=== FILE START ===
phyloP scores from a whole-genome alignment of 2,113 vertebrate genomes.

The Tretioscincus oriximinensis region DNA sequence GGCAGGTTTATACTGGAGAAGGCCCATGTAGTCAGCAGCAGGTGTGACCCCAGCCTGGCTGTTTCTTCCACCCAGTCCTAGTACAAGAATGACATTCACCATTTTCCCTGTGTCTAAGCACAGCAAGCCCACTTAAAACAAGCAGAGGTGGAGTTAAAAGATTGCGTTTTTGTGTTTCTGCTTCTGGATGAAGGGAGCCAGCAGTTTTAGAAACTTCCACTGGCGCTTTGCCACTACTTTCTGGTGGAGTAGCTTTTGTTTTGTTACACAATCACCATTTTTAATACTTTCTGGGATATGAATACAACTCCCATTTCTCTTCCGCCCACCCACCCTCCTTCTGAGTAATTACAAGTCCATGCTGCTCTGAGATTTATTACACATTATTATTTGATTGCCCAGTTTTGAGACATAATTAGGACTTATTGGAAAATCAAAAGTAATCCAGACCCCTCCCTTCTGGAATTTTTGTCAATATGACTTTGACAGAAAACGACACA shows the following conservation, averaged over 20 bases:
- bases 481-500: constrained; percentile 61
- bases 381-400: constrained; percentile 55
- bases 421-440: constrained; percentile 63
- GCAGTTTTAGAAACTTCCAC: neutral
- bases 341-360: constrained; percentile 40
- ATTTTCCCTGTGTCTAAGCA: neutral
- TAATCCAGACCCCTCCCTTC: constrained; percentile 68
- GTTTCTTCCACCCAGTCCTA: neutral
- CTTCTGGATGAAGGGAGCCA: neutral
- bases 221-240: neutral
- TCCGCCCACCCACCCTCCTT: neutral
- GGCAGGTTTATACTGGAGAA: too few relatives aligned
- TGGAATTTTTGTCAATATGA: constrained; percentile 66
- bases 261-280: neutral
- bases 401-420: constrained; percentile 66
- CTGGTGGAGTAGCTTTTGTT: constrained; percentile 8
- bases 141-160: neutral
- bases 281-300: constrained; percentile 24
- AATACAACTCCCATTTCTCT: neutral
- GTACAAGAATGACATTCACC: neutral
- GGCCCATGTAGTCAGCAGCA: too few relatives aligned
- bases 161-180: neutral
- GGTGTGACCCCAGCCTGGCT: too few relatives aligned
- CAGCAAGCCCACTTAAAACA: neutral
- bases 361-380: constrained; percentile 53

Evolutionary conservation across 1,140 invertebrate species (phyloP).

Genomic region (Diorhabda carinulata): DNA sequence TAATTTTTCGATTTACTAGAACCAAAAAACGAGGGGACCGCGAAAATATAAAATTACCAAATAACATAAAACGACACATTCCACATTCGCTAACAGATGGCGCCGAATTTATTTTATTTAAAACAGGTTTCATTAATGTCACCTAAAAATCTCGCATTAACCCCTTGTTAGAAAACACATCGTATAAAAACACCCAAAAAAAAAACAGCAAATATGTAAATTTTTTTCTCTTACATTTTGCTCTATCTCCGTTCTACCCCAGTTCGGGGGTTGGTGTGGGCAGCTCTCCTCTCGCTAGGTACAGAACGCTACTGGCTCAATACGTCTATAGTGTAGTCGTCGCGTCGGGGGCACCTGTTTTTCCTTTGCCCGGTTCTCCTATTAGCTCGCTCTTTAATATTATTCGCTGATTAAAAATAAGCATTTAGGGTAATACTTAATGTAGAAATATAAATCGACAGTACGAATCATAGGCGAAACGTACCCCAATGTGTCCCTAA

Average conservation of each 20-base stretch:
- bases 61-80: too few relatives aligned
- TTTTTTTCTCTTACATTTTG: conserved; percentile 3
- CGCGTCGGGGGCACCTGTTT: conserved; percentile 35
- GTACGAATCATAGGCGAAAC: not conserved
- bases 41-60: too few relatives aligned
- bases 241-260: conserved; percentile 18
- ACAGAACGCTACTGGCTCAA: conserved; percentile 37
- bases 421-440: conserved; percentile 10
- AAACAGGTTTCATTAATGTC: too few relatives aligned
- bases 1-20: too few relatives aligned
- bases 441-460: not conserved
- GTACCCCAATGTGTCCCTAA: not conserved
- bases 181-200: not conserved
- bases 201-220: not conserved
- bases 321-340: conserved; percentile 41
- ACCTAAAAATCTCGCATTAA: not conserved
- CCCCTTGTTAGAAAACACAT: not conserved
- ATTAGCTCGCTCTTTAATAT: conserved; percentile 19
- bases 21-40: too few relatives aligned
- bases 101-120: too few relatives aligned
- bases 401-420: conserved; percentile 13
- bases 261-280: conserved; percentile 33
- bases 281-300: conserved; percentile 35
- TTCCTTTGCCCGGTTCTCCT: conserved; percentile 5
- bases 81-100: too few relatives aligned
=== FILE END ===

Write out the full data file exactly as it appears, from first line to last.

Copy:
phyloP scores from a whole-genome alignment of 2,113 vertebrate genomes.

The Tretioscincus oriximinensis region DNA sequence GGCAGGTTTATACTGGAGAAGGCCCATGTAGTCAGCAGCAGGTGTGACCCCAGCCTGGCTGTTTCTTCCACCCAGTCCTAGTACAAGAATGACATTCACCATTTTCCCTGTGTCTAAGCACAGCAAGCCCACTTAAAACAAGCAGAGGTGGAGTTAAAAGATTGCGTTTTTGTGTTTCTGCTTCTGGATGAAGGGAGCCAGCAGTTTTAGAAACTTCCACTGGCGCTTTGCCACTACTTTCTGGTGGAGTAGCTTTTGTTTTGTTACACAATCACCATTTTTAATACTTTCTGGGATATGAATACAACTCCCATTTCTCTTCCGCCCACCCACCCTCCTTCTGAGTAATTACAAGTCCATGCTGCTCTGAGATTTATTACACATTATTATTTGATTGCCCAGTTTTGAGACATAATTAGGACTTATTGGAAAATCAAAAGTAATCCAGACCCCTCCCTTCTGGAATTTTTGTCAATATGACTTTGACAGAAAACGACACA shows the following conservation, averaged over 20 bases:
- bases 481-500: constrained; percentile 61
- bases 381-400: constrained; percentile 55
- bases 421-440: constrained; percentile 63
- GCAGTTTTAGAAACTTCCAC: neutral
- bases 341-360: constrained; percentile 40
- ATTTTCCCTGTGTCTAAGCA: neutral
- TAATCCAGACCCCTCCCTTC: constrained; percentile 68
- GTTTCTTCCACCCAGTCCTA: neutral
- CTTCTGGATGAAGGGAGCCA: neutral
- bases 221-240: neutral
- TCCGCCCACCCACCCTCCTT: neutral
- GGCAGGTTTATACTGGAGAA: too few relatives aligned
- TGGAATTTTTGTCAATATGA: constrained; percentile 66
- bases 261-280: neutral
- bases 401-420: constrained; percentile 66
- CTGGTGGAGTAGCTTTTGTT: constrained; percentile 8
- bases 141-160: neutral
- bases 281-300: constrained; percentile 24
- AATACAACTCCCATTTCTCT: neutral
- GTACAAGAATGACATTCACC: neutral
- GGCCCATGTAGTCAGCAGCA: too few relatives aligned
- bases 161-180: neutral
- GGTGTGACCCCAGCCTGGCT: too few relatives aligned
- CAGCAAGCCCACTTAAAACA: neutral
- bases 361-380: constrained; percentile 53

Evolutionary conservation across 1,140 invertebrate species (phyloP).

Genomic region (Diorhabda carinulata): DNA sequence TAATTTTTCGATTTACTAGAACCAAAAAACGAGGGGACCGCGAAAATATAAAATTACCAAATAACATAAAACGACACATTCCACATTCGCTAACAGATGGCGCCGAATTTATTTTATTTAAAACAGGTTTCATTAATGTCACCTAAAAATCTCGCATTAACCCCTTGTTAGAAAACACATCGTATAAAAACACCCAAAAAAAAAACAGCAAATATGTAAATTTTTTTCTCTTACATTTTGCTCTATCTCCGTTCTACCCCAGTTCGGGGGTTGGTGTGGGCAGCTCTCCTCTCGCTAGGTACAGAACGCTACTGGCTCAATACGTCTATAGTGTAGTCGTCGCGTCGGGGGCACCTGTTTTTCCTTTGCCCGGTTCTCCTATTAGCTCGCTCTTTAATATTATTCGCTGATTAAAAATAAGCATTTAGGGTAATACTTAATGTAGAAATATAAATCGACAGTACGAATCATAGGCGAAACGTACCCCAATGTGTCCCTAA

Average conservation of each 20-base stretch:
- bases 61-80: too few relatives aligned
- TTTTTTTCTCTTACATTTTG: conserved; percentile 3
- CGCGTCGGGGGCACCTGTTT: conserved; percentile 35
- GTACGAATCATAGGCGAAAC: not conserved
- bases 41-60: too few relatives aligned
- bases 241-260: conserved; percentile 18
- ACAGAACGCTACTGGCTCAA: conserved; percentile 37
- bases 421-440: conserved; percentile 10
- AAACAGGTTTCATTAATGTC: too few relatives aligned
- bases 1-20: too few relatives aligned
- bases 441-460: not conserved
- GTACCCCAATGTGTCCCTAA: not conserved
- bases 181-200: not conserved
- bases 201-220: not conserved
- bases 321-340: conserved; percentile 41
- ACCTAAAAATCTCGCATTAA: not conserved
- CCCCTTGTTAGAAAACACAT: not conserved
- ATTAGCTCGCTCTTTAATAT: conserved; percentile 19
- bases 21-40: too few relatives aligned
- bases 101-120: too few relatives aligned
- bases 401-420: conserved; percentile 13
- bases 261-280: conserved; percentile 33
- bases 281-300: conserved; percentile 35
- TTCCTTTGCCCGGTTCTCCT: conserved; percentile 5
- bases 81-100: too few relatives aligned